“For the most part, the production for the second season was very similar to what we did in season one. If it ain’t broke, don’t fix it. However, we definitely felt more confident this season,” recalls Taylor and Zorbalas, who describe how the lessons they learned while making the first episodes of THE MOP AND LUCKY FILES helped them prepare for its second season.
“Last season, we were definitely living by the old adage ‘fake it till you make it.’ We’d show up to rent some sound gear or something, and not understand a word of what the person was saying to us,” they say. “We’d constantly be Googling things to know what the hell anyone was talking about. By the time this season came around, we knew a lot more about filmmaking than we did the first time around.”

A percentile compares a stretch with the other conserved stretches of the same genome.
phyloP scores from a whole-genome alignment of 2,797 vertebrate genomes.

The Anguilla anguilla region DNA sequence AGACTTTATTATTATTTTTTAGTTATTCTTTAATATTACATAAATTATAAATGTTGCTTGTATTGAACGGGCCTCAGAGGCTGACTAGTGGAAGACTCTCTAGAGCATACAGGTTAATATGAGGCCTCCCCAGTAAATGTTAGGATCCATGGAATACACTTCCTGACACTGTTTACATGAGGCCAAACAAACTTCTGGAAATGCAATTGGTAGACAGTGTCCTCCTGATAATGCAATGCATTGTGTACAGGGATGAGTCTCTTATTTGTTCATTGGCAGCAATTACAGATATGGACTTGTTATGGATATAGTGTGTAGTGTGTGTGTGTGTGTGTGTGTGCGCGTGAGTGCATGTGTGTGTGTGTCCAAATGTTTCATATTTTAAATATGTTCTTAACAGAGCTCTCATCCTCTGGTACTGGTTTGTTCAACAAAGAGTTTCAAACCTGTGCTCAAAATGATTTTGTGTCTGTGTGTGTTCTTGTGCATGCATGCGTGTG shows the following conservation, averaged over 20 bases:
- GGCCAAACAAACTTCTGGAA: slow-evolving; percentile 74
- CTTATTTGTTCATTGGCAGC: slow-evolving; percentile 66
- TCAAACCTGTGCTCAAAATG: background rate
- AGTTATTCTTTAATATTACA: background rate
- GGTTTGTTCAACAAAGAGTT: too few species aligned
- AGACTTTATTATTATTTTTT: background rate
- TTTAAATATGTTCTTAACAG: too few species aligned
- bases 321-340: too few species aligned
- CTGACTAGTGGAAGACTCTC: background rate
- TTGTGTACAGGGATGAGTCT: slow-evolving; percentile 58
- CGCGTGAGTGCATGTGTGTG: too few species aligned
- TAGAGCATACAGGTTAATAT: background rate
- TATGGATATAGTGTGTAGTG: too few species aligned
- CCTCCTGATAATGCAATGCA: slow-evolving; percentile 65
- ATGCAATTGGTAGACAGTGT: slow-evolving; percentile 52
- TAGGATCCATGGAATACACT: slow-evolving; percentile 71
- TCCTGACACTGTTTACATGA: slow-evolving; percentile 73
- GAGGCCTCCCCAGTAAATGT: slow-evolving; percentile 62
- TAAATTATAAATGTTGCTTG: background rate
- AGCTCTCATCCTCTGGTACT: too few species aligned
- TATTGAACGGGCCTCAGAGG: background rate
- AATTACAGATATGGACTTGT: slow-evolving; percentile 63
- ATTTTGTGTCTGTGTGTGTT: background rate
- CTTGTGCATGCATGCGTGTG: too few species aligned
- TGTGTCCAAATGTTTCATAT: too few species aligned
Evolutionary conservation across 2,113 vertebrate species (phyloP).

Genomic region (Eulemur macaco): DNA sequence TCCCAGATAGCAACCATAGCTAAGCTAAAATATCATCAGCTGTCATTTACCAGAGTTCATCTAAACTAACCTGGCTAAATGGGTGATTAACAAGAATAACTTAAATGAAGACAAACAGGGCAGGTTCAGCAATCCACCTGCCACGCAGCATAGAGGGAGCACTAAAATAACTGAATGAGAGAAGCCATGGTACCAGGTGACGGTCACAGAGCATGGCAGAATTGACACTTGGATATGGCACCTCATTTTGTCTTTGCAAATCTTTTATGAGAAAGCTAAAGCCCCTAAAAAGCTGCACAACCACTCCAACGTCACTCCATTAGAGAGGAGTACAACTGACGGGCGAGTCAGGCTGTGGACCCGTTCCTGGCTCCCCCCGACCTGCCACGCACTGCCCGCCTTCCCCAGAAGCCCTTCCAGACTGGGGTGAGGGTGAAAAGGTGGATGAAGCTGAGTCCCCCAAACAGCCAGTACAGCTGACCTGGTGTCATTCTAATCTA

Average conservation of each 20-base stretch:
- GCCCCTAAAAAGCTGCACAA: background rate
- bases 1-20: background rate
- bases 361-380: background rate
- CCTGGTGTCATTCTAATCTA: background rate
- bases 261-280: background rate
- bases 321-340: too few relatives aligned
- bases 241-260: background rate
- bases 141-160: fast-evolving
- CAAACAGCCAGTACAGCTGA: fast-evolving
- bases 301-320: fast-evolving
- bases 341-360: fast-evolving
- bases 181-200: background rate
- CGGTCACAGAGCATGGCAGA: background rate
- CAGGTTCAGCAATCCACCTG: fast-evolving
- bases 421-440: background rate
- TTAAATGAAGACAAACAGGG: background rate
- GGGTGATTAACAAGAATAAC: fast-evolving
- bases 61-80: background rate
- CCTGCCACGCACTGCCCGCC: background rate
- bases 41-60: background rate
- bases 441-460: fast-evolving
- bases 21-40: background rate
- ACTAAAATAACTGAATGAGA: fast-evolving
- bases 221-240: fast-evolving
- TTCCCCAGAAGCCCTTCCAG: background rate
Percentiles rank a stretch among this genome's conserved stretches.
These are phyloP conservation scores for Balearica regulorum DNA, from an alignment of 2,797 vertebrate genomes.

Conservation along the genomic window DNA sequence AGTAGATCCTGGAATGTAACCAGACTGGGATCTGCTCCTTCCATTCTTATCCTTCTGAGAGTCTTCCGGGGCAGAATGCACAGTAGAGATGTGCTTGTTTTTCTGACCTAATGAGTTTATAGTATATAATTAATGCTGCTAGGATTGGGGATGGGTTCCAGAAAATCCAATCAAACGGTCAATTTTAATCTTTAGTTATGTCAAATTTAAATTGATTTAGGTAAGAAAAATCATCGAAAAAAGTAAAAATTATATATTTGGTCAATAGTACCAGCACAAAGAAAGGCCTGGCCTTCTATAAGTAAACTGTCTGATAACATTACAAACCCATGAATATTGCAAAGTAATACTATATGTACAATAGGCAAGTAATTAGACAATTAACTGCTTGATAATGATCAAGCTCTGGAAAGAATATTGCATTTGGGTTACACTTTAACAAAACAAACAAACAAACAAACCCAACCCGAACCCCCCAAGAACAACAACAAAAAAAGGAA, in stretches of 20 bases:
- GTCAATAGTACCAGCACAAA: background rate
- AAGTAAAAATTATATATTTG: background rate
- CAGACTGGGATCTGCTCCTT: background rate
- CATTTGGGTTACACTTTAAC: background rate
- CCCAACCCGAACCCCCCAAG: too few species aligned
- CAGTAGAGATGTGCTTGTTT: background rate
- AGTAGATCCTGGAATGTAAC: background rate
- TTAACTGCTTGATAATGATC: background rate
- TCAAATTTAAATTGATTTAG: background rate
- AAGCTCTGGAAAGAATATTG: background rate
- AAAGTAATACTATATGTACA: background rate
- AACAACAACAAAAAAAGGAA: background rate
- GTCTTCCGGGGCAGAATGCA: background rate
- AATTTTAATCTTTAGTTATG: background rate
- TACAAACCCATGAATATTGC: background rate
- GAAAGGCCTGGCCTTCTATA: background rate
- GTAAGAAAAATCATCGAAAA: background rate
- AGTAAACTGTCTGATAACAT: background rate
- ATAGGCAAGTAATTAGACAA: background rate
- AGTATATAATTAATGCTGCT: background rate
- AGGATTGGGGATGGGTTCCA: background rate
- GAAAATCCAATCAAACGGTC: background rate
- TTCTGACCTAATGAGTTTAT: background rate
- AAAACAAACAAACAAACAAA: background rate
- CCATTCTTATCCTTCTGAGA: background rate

Even though viewers of THE MOP AND LUCKY FILES probably won’t notice them, the key aspects of its overall production have undergone significant changes. As a result of these changes, the quality of each episode, and the depth of the series’ overall story arcs, has enjoyed a major boost thanks to the hard work and talent of Taylor, Zorbalas, plus their cast and crew.
“We feel like there are subtle improvements throughout, from the writing and production through post production, which has resulted in what feels like a more dynamic season. A large part of that is due to the experience we gained in season one,” recalls Taylor and Zorbalas. “Also, we have moved beyond the initial sort of pilot part of the story, and we now feel the freedom to really move our story forward and introduce more characters and storylines.”
Along with the show’s hilarious comedy and zany characters, viewers of THE MOP AND LUCKY FILES will also be introduced to an equally memorable soundtrack.